Weekly Update - December 28, 2018
- Stocks globally closed out 2018 with a tumultuous week of trading. While all three major US indices ended on a positive note and snapped a three-week losing streak, all were on track to post their first annual losses since 2008. U.S. Treasury yields eased as the week progressed, driven by stock market volatility and signs of a potential economic slowdown heading into the New Year. Oil prices moved in tandem with stocks, finishing the week higher, too.
- By the market’s close on Christmas Eve, the S&P 500 had dropped 20.06% since hitting its all-time high of 2940.91 on 9/21/18, officially moving the index into bear-market territory and putting an end to a bull run that lasted since the close of 676.53 on 3/9/09. Other market indices had recently slipped into bear market territory as well, including the Nasdaq Composite (down 23.86% from its 52-week high of 8133.30 from 8/30/18) and the Russell 2000 (down 27.28% from its 52-week high of 1742.09 from 8/31/18). However, the day after Christmas the Dow and S&P 500 each posted their biggest one-day point gains ever, and all three major indices posted best the percentage gains since March of 2009.
- Consumer confidence for December fell more than expected to 128.1 from November’s 136.4, marking the lowest measure since July. Meanwhile, initial jobless claims were down 1000 week over-week to 216K. The Commerce Department’s new home sales report was not released due to the government shutdown.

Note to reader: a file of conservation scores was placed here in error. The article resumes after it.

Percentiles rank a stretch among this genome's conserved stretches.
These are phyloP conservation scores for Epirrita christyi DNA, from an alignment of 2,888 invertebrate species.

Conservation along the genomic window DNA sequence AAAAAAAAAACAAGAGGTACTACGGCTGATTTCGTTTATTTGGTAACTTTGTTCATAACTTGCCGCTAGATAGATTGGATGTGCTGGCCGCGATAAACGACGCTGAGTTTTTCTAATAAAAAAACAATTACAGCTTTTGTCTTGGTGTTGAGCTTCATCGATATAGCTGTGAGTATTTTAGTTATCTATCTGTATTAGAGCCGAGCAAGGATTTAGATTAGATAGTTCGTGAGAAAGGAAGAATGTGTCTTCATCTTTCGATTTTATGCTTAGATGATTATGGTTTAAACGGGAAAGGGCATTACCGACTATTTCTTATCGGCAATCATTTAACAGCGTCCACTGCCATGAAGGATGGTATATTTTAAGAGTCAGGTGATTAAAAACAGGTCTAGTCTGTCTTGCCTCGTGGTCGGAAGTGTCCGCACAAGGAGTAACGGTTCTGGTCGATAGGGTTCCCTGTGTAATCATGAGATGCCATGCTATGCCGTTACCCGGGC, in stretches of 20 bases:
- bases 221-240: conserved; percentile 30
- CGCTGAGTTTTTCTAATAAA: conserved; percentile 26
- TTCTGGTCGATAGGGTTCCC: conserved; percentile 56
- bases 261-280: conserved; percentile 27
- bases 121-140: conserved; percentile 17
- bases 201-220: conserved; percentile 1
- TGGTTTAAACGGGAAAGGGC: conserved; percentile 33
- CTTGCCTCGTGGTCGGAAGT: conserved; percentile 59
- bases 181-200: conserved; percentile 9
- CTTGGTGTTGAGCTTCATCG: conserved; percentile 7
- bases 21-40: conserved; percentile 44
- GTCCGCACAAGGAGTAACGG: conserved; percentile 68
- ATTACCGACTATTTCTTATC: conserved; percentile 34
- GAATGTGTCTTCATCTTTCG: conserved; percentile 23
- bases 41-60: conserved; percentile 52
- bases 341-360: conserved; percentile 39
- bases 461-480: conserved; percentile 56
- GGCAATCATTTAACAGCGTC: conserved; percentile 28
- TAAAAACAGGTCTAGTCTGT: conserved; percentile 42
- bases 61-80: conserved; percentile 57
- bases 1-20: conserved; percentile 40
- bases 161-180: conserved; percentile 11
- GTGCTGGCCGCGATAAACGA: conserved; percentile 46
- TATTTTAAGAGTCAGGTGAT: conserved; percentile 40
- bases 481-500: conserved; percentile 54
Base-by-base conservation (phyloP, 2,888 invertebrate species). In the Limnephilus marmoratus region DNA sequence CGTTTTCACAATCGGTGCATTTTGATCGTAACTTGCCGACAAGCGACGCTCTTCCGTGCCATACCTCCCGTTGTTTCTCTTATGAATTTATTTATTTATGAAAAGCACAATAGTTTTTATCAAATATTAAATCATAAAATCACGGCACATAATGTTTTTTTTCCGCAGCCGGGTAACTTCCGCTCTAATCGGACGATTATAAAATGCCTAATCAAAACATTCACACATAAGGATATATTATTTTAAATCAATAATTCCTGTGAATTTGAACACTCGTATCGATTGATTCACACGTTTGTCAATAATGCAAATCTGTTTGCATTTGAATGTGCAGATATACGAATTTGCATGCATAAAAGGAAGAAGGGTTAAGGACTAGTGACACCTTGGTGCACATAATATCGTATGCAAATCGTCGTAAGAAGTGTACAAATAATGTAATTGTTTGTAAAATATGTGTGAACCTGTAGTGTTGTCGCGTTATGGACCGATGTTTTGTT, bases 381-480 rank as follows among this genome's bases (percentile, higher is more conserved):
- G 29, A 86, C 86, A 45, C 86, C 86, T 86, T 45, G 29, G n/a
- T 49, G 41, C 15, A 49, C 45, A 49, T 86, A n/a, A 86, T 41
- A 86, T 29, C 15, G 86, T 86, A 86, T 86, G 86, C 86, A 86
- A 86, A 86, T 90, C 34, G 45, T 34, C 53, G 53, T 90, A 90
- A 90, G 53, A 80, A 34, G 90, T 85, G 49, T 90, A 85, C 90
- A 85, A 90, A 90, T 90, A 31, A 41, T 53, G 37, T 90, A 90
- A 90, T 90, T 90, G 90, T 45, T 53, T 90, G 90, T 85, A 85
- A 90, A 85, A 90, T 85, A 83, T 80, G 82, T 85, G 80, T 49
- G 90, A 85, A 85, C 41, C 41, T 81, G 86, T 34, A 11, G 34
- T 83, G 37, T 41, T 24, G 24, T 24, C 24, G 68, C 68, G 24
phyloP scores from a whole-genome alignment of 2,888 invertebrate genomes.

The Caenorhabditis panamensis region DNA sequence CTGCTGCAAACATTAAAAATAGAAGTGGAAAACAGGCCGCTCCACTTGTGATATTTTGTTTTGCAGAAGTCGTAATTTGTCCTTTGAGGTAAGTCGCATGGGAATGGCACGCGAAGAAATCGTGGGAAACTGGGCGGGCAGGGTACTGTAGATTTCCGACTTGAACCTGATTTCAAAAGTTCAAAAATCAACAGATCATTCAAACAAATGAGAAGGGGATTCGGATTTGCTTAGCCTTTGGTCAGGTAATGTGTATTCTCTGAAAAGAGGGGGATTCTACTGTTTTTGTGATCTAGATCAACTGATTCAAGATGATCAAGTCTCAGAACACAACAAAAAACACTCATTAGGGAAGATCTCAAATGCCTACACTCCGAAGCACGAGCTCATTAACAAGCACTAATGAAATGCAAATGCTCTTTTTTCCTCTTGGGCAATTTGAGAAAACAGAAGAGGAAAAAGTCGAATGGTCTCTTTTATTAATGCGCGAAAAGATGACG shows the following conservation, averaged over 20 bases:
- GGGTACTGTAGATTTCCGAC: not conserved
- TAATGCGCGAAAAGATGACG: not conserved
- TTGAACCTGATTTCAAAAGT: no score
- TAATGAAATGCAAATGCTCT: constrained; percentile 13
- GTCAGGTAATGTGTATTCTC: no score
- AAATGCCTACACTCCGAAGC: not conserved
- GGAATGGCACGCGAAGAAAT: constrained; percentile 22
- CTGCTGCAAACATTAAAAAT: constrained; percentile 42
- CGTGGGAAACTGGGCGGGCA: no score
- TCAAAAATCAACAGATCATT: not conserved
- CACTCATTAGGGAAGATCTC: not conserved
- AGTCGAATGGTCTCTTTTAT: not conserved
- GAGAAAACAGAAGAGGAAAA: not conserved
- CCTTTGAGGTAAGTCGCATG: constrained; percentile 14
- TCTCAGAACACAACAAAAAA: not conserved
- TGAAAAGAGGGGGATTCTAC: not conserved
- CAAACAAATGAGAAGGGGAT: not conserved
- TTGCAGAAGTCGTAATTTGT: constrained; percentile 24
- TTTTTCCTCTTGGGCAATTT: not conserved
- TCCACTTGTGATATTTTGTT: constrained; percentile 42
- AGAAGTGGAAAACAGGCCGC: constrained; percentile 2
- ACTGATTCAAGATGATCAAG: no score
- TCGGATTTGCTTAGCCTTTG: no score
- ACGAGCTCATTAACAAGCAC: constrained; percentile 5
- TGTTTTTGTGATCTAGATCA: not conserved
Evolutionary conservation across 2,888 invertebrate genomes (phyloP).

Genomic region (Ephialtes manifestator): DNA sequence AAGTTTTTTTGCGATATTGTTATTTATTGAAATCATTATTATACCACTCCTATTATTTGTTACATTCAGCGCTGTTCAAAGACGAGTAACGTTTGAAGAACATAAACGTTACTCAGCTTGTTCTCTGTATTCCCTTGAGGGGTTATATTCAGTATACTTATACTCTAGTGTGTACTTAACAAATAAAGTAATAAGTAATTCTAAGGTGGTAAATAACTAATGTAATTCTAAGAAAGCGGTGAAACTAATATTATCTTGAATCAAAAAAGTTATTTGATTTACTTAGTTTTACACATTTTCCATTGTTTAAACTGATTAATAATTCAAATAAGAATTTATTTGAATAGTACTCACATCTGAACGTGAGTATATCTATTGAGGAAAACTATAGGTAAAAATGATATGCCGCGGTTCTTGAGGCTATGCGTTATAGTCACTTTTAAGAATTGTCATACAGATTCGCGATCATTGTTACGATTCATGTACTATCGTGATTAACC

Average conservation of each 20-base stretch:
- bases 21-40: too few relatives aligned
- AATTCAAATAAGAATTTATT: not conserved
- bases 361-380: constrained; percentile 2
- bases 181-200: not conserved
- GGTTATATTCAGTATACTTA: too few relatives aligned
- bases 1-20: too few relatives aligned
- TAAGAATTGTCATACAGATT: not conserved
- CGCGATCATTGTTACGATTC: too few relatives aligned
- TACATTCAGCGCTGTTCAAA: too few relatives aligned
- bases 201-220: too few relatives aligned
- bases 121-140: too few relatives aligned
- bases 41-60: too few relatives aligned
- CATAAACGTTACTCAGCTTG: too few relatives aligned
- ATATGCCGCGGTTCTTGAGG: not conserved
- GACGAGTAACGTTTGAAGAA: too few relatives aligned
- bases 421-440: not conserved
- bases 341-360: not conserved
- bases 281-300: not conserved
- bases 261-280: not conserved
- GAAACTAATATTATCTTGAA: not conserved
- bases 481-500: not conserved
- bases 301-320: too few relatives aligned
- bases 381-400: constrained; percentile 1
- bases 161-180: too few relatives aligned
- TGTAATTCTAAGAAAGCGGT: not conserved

- Chicago PMI for December ticked down one point to 65.4, but beat estimates of 61.2. The report showed back orders at the highest level since July, and production rising to 11-month high.
- On December 19, as expected, the FOMC raised the Federal funds target rate another 25 basis points, to a range of 2.25–2.50%. Importantly, officials released new interest rate projections for 2019 that signaled a milder path of rate increases than previously communicated. Officials’ median projection of the neutral interest rate, which neither spurs nor slows growth, edged down to 2.75% from 3%. The latest increase leaves the Fed roughly one interest rate move away from that neutral setting.